Upon receiving your award at the Man Asian Literary Prize, you were vocal about the plight of North Koreans who flee to China. Why was it so important for you to share this issue?
Around the time I was awarded the prize, the Chinese government was to repatriate those who escaped North Korea back to their country. As far as I know, fundamental human rights are not protected in North Korea. There are chronic food shortages and lots and lots of people are suffering from hunger. In other words, they are not properly provided with basic necessities of human life. Who are these people who escaped from North Korea? They fled their own hometown to keep their lives. I thought repatriating them back to North Korea was the same act as driving them to death. I won the prize in Hong Kong, and the region was part of China. Since the news that the Chinese government was trying to return the North Korean refugees back was an issue at that time, I was hoping my voice would be heard to the Chinese government. However, what I said was not anything political. For me, it seemed an impolite act to send them back to North Korea when you knew what would happen to them afterwards.
In Please Look After Mom there are four voices: the daughter’s, the son’s, the husband’s and the mother’s. Writing in one voice is hard enough - let alone four! What made you decide to write the story in this way?
For me, Mother is like a never ending book. You keep reading it, but still there are pages left to go. I thought I could not talk about a mother’s life only in one voice. That’s why I let the people around the mother speak in their own voice about her. The four voices also represent the theme of the novel. After I published this book, I had chances to meet some writers who told me they had tried to adopt this style and then gave up. But strangely enough, it was so natural for me to write in four different voices. I still find it weird that I could concentrate better when I was writing in the father’s and the son’s voices though I’m a woman. It took me one year to finish this novel, but I had been thinking hard what kind of style I would adopt for it for a long time. I came up with a stage for a play. I thought I would let the family members stand on the stage one by one, who were at a loss as the mother suddenly went missing, and confess their relationships with her. Then it felt like I was more listening to the mother rather than writing a novel about her. Unfortunately, I don’t know any books using this narrative style.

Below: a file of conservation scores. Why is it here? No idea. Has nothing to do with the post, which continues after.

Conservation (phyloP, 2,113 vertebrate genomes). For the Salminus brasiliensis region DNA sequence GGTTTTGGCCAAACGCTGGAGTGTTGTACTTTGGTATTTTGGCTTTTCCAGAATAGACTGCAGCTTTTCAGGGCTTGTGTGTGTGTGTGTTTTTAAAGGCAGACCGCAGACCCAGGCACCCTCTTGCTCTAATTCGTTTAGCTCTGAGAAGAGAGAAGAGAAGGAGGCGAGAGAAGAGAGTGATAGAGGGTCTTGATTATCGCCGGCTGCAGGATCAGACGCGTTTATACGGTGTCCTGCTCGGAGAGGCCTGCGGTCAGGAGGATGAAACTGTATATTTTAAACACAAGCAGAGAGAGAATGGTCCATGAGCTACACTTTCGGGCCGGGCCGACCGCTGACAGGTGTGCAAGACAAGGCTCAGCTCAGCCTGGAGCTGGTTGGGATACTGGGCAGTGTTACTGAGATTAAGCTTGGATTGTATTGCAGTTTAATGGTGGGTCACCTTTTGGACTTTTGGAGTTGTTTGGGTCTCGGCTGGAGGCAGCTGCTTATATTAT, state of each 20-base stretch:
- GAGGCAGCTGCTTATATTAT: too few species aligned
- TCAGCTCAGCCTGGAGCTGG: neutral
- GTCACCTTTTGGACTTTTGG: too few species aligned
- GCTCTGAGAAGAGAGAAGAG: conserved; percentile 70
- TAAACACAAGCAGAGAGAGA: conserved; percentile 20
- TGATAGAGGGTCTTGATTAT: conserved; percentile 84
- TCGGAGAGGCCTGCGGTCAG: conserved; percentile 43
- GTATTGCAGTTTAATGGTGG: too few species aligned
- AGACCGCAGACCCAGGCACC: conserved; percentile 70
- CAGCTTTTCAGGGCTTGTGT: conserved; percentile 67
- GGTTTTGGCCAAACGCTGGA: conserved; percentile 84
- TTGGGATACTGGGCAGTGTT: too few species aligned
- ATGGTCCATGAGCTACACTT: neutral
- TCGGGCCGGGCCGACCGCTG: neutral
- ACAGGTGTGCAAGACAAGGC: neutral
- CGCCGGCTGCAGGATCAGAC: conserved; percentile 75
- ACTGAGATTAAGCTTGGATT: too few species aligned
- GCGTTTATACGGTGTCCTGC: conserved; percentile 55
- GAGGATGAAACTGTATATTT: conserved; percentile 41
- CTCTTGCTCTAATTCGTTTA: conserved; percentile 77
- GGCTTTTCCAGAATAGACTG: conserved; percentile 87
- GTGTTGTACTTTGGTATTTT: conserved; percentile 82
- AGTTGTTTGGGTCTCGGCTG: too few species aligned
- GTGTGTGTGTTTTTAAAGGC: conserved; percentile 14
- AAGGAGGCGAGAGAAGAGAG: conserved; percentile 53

Studies have shown that there is still a gender imbalance at the heart of the American and British publishing industry. A high proportion of books being reviewed and publicised by newspapers are novels written by men. Have you ever faced any prejudices because you are female author?
It may be I’m a woman writer and many of the narrators in my novels are female, there were occasions some feminist critics interpreted and criticized my works only from a feminist point of view. I felt quite sorry for that at the time. But then, they don’t interpret male authors’ works only from a male point of view though their narrators are men. When I write a story, I consider it as a story about an individual, not a woman. Of course, there are more female protagonists dealt with in my works since I’m a woman. But I’m just a writer, not female or male, when I’m writing. I think the same goes for male writers. I don’t think writers write to prove which gender is superior, but they need to keep their eyes on the point where they accept the differences between the two genders and try to understand each other’s life. So let’s not view men writers as male when they are writing. Let’s see them only as writers, putting the gender issue aside. Then the works of female writers will be free from being judged only from a woman’s point of view.
Novels often have the ability to transform lives and families. Have you received any touching letters about how your book has impacted a reader’s life?
Sometimes my readers tell me they are happy to live in the same period of time with me. And I heard some of my readers went to the same college where I studied. Once I wrote an essay where I shared my experience in my late teens that I transcribed great writers’ works. Now I sometimes meet the would-be writers who are subscribing my novels. I also remember a woman reader who sent me a letter, saying she cooked and shared the foods appear in my novel to recover a lost friendship.
When I hear from readers that their lives have changed after they read my books, my heart sinks. It is because few of my novels deal with happy people. I really hope that my books have a positive influence on readers. I enjoy describing the beauty of humans or objects in my novels, and I sometimes hope readers will be affected by that. A writer and a reader are like a mirror to each other. Actually, I’m a happy person since I’m living in the same period of time with the readers whom I can communicate with and they also have changed my life.
What is the next page of Kyung-Sook Shin’s life?
In June this year, my other novel I’ll Be Right There will be published in English. Though the story is set in the tumultuous period of Korean history, I hope readers will find the dignity humans possess through the love, friendship, feelings of passion and loss of the four youths and their professor share with each other. And currently I’m working on my seventh novel. It will be published in Korea in summer or fall at the latest. BW